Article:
Stress seems to be part of every job description, particularly when you reach the C-suite. But that doesn’t mean it gets to take over your life. When handled correctly, stress can be contained, minimized and conquered.
We live in a brutal economic and competitive environment. Long hours, cutbacks, and fear of what may be around the corner take a real toll. In my decades of experience in higher education and leadership training, I've found that managing leadership stress comes down to a handful of critical elements: maintaining perspective, staying active, opening up, welcoming feedback, streamlining, and recharging.
Put it in Perspective
Managing stress starts with keeping your challenges in perspective. No matter how stressed you feel, there's always someone in a tougher situation. Remember, if you are having to present your organization with budget cuts, potential layoffs, mergers, or change of any kind, there are other executives and companies all over the world that are having those same difficult conversations. It’s how you deliver the news that will determine how others respond to it.
As we honored the fallen service men and women this past weekend, it really put things in perspective. Things could be worse. Your job-related stress will fade in time. But some have made the ultimate sacrifice doing their job.
Research from the Center for Creative Leadership found that leaders who exercise regularly are rated significantly higher in leadership effectiveness by their bosses, peers, and direct reports than men and women who exercised only sporadically or not at all.
Exercise can be a potent weapon against stress. It helps keep your emotions in check, relaxes you, and boosts your energy. It releases those feel-good endorphins in your brain that help you to see situations and people from a more positive perspective. This physiological change actually helps you to find solutions faster. It can be difficult to work exercise into a busy schedule. But, if you're not doing it already, find a way to carve out some time on your calendar. Your colleagues—and your family—will thank you.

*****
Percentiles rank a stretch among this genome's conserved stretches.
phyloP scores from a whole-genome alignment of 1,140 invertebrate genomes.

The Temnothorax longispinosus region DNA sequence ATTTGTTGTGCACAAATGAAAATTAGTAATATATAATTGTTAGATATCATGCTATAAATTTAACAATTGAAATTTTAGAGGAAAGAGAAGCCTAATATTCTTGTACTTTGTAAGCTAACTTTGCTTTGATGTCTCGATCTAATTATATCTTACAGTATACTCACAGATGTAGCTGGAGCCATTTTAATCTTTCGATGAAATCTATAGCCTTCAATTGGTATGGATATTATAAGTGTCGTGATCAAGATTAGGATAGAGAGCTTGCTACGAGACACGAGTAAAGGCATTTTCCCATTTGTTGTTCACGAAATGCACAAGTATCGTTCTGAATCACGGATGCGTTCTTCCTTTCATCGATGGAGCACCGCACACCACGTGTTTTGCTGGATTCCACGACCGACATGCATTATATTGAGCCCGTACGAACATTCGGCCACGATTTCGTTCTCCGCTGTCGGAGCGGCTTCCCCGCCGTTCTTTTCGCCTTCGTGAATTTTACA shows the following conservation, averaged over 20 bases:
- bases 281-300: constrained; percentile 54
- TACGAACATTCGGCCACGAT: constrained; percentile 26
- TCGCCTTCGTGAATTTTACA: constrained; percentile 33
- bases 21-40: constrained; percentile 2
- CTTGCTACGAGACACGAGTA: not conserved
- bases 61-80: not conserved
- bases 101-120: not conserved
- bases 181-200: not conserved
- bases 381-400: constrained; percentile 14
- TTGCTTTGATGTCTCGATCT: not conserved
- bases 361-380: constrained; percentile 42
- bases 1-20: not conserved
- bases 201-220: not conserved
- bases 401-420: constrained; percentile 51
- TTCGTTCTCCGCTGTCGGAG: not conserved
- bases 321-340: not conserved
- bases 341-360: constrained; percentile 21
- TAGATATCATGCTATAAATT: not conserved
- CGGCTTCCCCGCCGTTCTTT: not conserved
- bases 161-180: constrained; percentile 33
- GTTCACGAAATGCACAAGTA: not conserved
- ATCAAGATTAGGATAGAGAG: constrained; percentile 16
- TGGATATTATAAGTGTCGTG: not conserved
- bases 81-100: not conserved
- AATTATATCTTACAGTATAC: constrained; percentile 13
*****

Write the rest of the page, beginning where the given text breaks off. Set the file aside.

Stress is also induced by bottling up too much inside. In difficult times, leaders often feel they need to keep information to themselves or make all the important calls alone. There's a simple solution: Open up. True, being transparent makes you vulnerable. But it also makes you real—and people are more likely to follow you as a result. And the benefit of transparency is two-fold: the more your colleagues know about what's going on, whether it's good or bad, the better they'll feel because they are informed. The more they know, the more likely they are to have ideas that might make a difference in the situation. And, sharing tough news with poise and positivity gives others a model for their response to difficult times. Employees appreciate a boss who shares relevant and important information.
Feedback Makes You Smarter
Opening up also requires another, and sometimes more difficult, step: welcoming feedback and even criticism. These bring more ideas and opportunities to consider. If you look at feedback and criticism as helpful, they can broaden your perspective and create new avenues for solutions, bringing a more empowered feeling. Ask people to be honest with you. You won't always like what they say, but letting others “push back” makes you smarter in the end. There’s a bonus here: having a voice also reduces their stress, which in turn, lowers the overall stress of the situation.
Streamline Your Life
This means getting organized and ordering your priorities professionally and personally. How often have we added needless stress to our lives by waiting too long to prep for a meeting or not sharing important information with colleagues quickly enough? Often this happens because we're distracted by competing, and frequently less important, tasks.
In Good to Great, Jim Collins puts it this way: "Most of us lead busy but undisciplined lives. We have ever-expanding 'to do' lists, trying to build momentum by doing, doing, doing—and doing more. And it rarely works. Those who built the good-to-great companies, however, made as much use of 'stop doing' lists as 'to do' lists."
Pick a single, unproductive thing that's wasting your time and stop doing it today. Eliminate something else tomorrow. You'll be trimming away stress at the same time.
Take Time to Recharge
In leadership positions, you tend to work a lot of long days. Be careful not to overdo it. A fanatical devotion to work will make you unproductive in the long run.
So, spend time with family and loved ones. Read a book. Trade jokes with a friend. Take a short vacation. Your organization won't fall apart in your absence—and you'll be better prepared to tackle the big challenges. After all, practicing the art of recharging helps you accomplish more in less time.
Being an effective leader is all about the habits that unconsciously guide our lives: habits of thinking, being, and doing. If you need help uncovering habits that are causing you stress, or inhibiting your employees from giving their peak performance, contact Joy today. She can help you create the habits that work FOR you instead of against you.